June 23 - 1. In troduction of variables 2. Ch. 3 a. More...

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1. Introduction of variables 2. Ch. 3 a. More than linear instructions 3. Math Operations 4. Anatomy of a program a. Int main () return (0); [indicate libraries in head of program: iostream and math program and main space] b. Double x= 3.14159; c. Int y=10; d. Int z=3; e. X= x/y; f. Double #/ int # g. 10/3; h. x will end up as 3.0 i. X= double (y)/ double (z); 5. Use of decimals vs. Integers 6. Comparisons 7. = vs. == 8. hh and ll 9. if/ else if/else 10.Rounding: H.W a. double x= 3.14159; cout << fixed [ensures you don’t get scientific notation]<< setprecision (2) [limit output to 2 decimal places] << x;
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b. double x= 3.14159; x = x*100; // 314.159 x= int (x); // 314 x= x/100; 3.14 x= (int(x*100))100; This rounds X= (int ((+.5) *100))/100; Math Operators: + (plus) - (minus) (times) /(division) % (modulus; returns the remainder of division) () control order of operations x= x+y*4; Conditional Branching Int temperature= 0; Cin>> temperature; If (temperature == 0) cout<< “Freezing point!”; If (temperature == 100) cout<< “Boiling Point”;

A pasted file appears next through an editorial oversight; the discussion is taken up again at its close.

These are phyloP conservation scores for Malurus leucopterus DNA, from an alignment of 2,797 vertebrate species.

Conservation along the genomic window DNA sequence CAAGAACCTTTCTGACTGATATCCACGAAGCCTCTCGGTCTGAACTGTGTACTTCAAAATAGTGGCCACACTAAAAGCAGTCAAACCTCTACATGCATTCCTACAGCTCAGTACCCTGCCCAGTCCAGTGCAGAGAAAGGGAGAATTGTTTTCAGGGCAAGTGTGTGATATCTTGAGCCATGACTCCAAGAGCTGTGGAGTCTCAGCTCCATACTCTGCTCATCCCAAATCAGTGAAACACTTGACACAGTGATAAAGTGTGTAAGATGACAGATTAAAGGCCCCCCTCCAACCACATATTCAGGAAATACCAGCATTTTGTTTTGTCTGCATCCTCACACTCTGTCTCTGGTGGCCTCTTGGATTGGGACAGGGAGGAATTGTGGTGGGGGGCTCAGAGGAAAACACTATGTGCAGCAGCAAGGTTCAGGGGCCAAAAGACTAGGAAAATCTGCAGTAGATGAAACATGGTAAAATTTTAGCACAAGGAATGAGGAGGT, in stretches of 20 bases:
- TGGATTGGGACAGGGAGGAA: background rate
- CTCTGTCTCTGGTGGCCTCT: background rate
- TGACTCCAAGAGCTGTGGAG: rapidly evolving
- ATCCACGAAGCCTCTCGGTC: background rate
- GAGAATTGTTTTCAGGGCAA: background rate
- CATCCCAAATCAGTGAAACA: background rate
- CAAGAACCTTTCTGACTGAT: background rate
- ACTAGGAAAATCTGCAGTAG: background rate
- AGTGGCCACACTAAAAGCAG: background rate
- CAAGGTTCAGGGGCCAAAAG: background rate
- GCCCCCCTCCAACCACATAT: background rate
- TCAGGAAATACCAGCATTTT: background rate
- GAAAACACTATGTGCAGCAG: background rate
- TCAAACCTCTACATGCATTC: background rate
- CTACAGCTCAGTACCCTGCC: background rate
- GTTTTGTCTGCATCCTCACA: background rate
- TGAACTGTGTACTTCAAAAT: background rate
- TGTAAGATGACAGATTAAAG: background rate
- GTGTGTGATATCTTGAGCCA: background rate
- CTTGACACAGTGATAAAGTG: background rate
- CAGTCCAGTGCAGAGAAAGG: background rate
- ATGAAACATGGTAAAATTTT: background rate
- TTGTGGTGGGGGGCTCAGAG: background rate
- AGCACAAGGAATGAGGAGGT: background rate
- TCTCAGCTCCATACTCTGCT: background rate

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This note was uploaded on 06/30/2010 for the course PSYCH 129B taught by Professor Kupper during the Spring '07 term at UCLA.

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June 23 - 1. In troduction of variables 2. Ch. 3 a. More...

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